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Summer of Taylor

I saved up some time off work. I’m going to some places and you can follow my travels here.

Story by Taylor Eke August 19th, 2015

Practicing wildlife photography

So I’m going to Alaska soon and decided to practice up taking pictures of animals before I leave. I went to the Oregon Coast, because birds are pretty abundant there and would test if I could use all the lenses of the camera.

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Really? Not a bird in sight (other than seagulls) around Indian Beach.

Sandy eye goobers are super gross
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Then I found Pelican :D

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It would be really annoying if every time you took a bite of food a flock of seagulls descended on top of you.

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searching for goats at jefferson park

I read an article about the repopulation of Mountain Goats in western Oregon and Washington. So I went on a search to find them, but what I ended up finding is my new favorite place to hike. I began the climb to Jefferson Park, where the newest population of Mountain Goats have been established.
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The climb up started to really get my hopes up about seeing Goats. The rocky sections along the trail look exactly like the Mountain Goat exhibit at the zoo.
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The trail winds around to provide some spectacular views of Mt. Jefferson. In person it feels like it’s right there hovering over you. The glacier looked a little pitiful though.

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This giant rocky cliff down below reminded me of one of those floating mountains in Avatar.

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There is some plant along this trail that definitely smells like a dirty Mountain Goat.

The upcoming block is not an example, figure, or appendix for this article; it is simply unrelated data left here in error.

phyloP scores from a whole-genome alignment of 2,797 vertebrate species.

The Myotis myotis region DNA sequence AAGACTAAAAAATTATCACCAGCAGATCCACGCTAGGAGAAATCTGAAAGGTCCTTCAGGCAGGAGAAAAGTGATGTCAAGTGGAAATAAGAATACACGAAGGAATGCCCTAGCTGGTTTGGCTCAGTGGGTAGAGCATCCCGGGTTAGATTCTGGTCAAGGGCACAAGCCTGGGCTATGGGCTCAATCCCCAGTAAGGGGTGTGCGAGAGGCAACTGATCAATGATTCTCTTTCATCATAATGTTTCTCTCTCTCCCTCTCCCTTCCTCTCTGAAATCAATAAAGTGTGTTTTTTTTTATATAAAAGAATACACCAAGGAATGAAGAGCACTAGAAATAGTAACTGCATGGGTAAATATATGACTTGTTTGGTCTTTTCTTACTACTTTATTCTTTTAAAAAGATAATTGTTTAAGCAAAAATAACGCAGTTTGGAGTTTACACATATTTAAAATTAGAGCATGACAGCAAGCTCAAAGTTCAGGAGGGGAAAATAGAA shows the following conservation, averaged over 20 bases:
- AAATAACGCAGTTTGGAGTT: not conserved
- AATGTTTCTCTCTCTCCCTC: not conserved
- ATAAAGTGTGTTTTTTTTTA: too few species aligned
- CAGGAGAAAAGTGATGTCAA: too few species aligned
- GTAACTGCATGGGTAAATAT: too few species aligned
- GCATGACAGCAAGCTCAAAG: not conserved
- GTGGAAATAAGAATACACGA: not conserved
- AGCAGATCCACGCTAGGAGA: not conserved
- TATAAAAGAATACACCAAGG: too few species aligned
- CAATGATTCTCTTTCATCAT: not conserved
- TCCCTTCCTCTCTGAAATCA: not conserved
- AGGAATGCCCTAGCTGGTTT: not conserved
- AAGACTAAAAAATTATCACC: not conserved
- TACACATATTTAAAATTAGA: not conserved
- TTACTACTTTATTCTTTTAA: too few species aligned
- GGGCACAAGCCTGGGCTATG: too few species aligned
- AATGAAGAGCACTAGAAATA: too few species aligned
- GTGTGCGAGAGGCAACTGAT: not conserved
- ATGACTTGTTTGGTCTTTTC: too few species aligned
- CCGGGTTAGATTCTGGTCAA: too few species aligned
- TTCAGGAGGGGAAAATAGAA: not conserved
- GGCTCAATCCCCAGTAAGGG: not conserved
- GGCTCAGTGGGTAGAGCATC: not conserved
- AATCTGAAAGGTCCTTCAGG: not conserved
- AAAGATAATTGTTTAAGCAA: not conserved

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Deep into the hike it flattens out and gives you a sneak peak of what is to come at Jefferson Park (spoiler it’s insanely beautiful). There are many tree-less valleys that make you feel like you’re going to see a Goat, but then you still don’t see a Goat…
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The namesake of the trail is whitewater creek, so I guess I should have expected white water. It is super cool looking and Subie was extremely happy to jump in the water (I think it was 101 degrees).
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You join the pacific crest trail for about a mile before entering Jefferson Park. The whole area is remarkably well maintained, I even saw saw some irrigation pipes around channeling water through the trail system.

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Entering Jefferson Park (sorry for the idiom, but I have nothing else) took my breath away. I need to come back to camp here, although it actually seems pretty crowded up here. exploring the park reminded me of exploring Yellowstone. I think I’ll stop typing and let the pictures speak for themselves, because I took about 200 of them and had to come up with which ones to post.

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Quick swim break. There are several lakes up here, I explored only the one with the time I had before dusk.

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OMG, could it be Mountain Goat poo hiding off the trail?